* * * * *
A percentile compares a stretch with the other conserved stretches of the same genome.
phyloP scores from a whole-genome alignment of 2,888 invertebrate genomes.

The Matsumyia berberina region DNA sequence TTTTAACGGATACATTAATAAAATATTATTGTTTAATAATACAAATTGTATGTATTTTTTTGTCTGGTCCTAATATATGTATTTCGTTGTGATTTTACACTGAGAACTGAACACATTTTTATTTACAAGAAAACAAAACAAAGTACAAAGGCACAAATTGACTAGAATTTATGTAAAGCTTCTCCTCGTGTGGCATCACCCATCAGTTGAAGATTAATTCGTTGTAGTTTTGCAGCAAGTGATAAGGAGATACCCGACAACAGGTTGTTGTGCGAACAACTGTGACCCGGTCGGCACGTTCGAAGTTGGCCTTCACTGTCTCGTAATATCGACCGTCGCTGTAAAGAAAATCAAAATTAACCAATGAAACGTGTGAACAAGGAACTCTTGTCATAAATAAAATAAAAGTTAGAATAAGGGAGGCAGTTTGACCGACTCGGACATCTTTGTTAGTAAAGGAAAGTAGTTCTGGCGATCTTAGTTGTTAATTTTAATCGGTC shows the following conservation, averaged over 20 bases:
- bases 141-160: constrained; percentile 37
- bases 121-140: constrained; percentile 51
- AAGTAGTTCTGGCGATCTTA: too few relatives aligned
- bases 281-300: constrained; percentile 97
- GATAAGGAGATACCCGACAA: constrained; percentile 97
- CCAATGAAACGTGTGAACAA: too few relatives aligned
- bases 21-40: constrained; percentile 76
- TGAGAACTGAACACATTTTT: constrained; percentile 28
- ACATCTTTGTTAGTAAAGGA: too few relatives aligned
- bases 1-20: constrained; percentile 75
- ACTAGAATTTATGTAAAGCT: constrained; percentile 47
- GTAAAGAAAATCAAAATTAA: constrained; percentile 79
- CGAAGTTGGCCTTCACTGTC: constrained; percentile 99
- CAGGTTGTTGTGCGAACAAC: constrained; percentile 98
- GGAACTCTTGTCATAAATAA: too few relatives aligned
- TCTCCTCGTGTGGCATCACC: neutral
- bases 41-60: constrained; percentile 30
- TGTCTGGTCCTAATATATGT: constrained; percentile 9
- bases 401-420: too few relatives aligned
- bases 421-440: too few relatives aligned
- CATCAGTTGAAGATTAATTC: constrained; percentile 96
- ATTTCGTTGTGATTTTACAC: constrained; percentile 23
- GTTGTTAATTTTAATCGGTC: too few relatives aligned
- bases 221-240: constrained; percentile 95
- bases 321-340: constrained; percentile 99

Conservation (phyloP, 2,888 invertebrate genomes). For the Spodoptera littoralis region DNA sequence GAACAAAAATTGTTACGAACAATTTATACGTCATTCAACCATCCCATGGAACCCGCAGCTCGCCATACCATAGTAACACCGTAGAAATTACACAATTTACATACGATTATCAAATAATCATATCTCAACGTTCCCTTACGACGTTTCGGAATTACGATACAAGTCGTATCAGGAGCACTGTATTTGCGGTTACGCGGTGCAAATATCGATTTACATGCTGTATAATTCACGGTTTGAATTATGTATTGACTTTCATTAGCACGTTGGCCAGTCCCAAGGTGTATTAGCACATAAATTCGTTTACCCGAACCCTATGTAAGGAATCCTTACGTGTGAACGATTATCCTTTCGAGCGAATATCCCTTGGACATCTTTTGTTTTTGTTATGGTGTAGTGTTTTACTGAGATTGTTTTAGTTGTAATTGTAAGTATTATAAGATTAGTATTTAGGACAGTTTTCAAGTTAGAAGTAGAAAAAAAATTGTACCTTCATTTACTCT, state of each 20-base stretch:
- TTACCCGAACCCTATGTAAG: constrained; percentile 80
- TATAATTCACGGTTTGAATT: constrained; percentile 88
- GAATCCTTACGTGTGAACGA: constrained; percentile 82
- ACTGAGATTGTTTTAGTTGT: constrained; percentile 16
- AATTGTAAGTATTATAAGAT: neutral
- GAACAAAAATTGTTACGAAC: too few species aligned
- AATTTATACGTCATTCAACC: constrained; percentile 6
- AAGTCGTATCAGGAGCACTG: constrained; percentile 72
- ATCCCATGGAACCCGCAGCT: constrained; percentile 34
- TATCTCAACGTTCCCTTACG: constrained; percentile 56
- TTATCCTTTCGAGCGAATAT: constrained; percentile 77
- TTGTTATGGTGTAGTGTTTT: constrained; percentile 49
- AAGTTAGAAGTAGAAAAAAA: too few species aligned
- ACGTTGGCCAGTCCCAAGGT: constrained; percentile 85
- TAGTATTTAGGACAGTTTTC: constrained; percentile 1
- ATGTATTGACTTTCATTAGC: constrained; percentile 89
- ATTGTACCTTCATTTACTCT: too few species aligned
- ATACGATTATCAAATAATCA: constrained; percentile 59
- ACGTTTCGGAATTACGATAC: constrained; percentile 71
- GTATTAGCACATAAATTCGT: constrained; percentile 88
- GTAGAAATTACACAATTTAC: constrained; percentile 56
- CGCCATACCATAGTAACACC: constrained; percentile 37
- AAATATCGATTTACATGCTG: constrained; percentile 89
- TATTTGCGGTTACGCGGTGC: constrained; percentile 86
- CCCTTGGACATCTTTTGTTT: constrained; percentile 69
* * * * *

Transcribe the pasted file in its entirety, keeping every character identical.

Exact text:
A percentile compares a stretch with the other conserved stretches of the same genome.
phyloP scores from a whole-genome alignment of 2,888 invertebrate genomes.

The Matsumyia berberina region DNA sequence TTTTAACGGATACATTAATAAAATATTATTGTTTAATAATACAAATTGTATGTATTTTTTTGTCTGGTCCTAATATATGTATTTCGTTGTGATTTTACACTGAGAACTGAACACATTTTTATTTACAAGAAAACAAAACAAAGTACAAAGGCACAAATTGACTAGAATTTATGTAAAGCTTCTCCTCGTGTGGCATCACCCATCAGTTGAAGATTAATTCGTTGTAGTTTTGCAGCAAGTGATAAGGAGATACCCGACAACAGGTTGTTGTGCGAACAACTGTGACCCGGTCGGCACGTTCGAAGTTGGCCTTCACTGTCTCGTAATATCGACCGTCGCTGTAAAGAAAATCAAAATTAACCAATGAAACGTGTGAACAAGGAACTCTTGTCATAAATAAAATAAAAGTTAGAATAAGGGAGGCAGTTTGACCGACTCGGACATCTTTGTTAGTAAAGGAAAGTAGTTCTGGCGATCTTAGTTGTTAATTTTAATCGGTC shows the following conservation, averaged over 20 bases:
- bases 141-160: constrained; percentile 37
- bases 121-140: constrained; percentile 51
- AAGTAGTTCTGGCGATCTTA: too few relatives aligned
- bases 281-300: constrained; percentile 97
- GATAAGGAGATACCCGACAA: constrained; percentile 97
- CCAATGAAACGTGTGAACAA: too few relatives aligned
- bases 21-40: constrained; percentile 76
- TGAGAACTGAACACATTTTT: constrained; percentile 28
- ACATCTTTGTTAGTAAAGGA: too few relatives aligned
- bases 1-20: constrained; percentile 75
- ACTAGAATTTATGTAAAGCT: constrained; percentile 47
- GTAAAGAAAATCAAAATTAA: constrained; percentile 79
- CGAAGTTGGCCTTCACTGTC: constrained; percentile 99
- CAGGTTGTTGTGCGAACAAC: constrained; percentile 98
- GGAACTCTTGTCATAAATAA: too few relatives aligned
- TCTCCTCGTGTGGCATCACC: neutral
- bases 41-60: constrained; percentile 30
- TGTCTGGTCCTAATATATGT: constrained; percentile 9
- bases 401-420: too few relatives aligned
- bases 421-440: too few relatives aligned
- CATCAGTTGAAGATTAATTC: constrained; percentile 96
- ATTTCGTTGTGATTTTACAC: constrained; percentile 23
- GTTGTTAATTTTAATCGGTC: too few relatives aligned
- bases 221-240: constrained; percentile 95
- bases 321-340: constrained; percentile 99

Conservation (phyloP, 2,888 invertebrate genomes). For the Spodoptera littoralis region DNA sequence GAACAAAAATTGTTACGAACAATTTATACGTCATTCAACCATCCCATGGAACCCGCAGCTCGCCATACCATAGTAACACCGTAGAAATTACACAATTTACATACGATTATCAAATAATCATATCTCAACGTTCCCTTACGACGTTTCGGAATTACGATACAAGTCGTATCAGGAGCACTGTATTTGCGGTTACGCGGTGCAAATATCGATTTACATGCTGTATAATTCACGGTTTGAATTATGTATTGACTTTCATTAGCACGTTGGCCAGTCCCAAGGTGTATTAGCACATAAATTCGTTTACCCGAACCCTATGTAAGGAATCCTTACGTGTGAACGATTATCCTTTCGAGCGAATATCCCTTGGACATCTTTTGTTTTTGTTATGGTGTAGTGTTTTACTGAGATTGTTTTAGTTGTAATTGTAAGTATTATAAGATTAGTATTTAGGACAGTTTTCAAGTTAGAAGTAGAAAAAAAATTGTACCTTCATTTACTCT, state of each 20-base stretch:
- TTACCCGAACCCTATGTAAG: constrained; percentile 80
- TATAATTCACGGTTTGAATT: constrained; percentile 88
- GAATCCTTACGTGTGAACGA: constrained; percentile 82
- ACTGAGATTGTTTTAGTTGT: constrained; percentile 16
- AATTGTAAGTATTATAAGAT: neutral
- GAACAAAAATTGTTACGAAC: too few species aligned
- AATTTATACGTCATTCAACC: constrained; percentile 6
- AAGTCGTATCAGGAGCACTG: constrained; percentile 72
- ATCCCATGGAACCCGCAGCT: constrained; percentile 34
- TATCTCAACGTTCCCTTACG: constrained; percentile 56
- TTATCCTTTCGAGCGAATAT: constrained; percentile 77
- TTGTTATGGTGTAGTGTTTT: constrained; percentile 49
- AAGTTAGAAGTAGAAAAAAA: too few species aligned
- ACGTTGGCCAGTCCCAAGGT: constrained; percentile 85
- TAGTATTTAGGACAGTTTTC: constrained; percentile 1
- ATGTATTGACTTTCATTAGC: constrained; percentile 89
- ATTGTACCTTCATTTACTCT: too few species aligned
- ATACGATTATCAAATAATCA: constrained; percentile 59
- ACGTTTCGGAATTACGATAC: constrained; percentile 71
- GTATTAGCACATAAATTCGT: constrained; percentile 88
- GTAGAAATTACACAATTTAC: constrained; percentile 56
- CGCCATACCATAGTAACACC: constrained; percentile 37
- AAATATCGATTTACATGCTG: constrained; percentile 89
- TATTTGCGGTTACGCGGTGC: constrained; percentile 86
- CCCTTGGACATCTTTTGTTT: constrained; percentile 69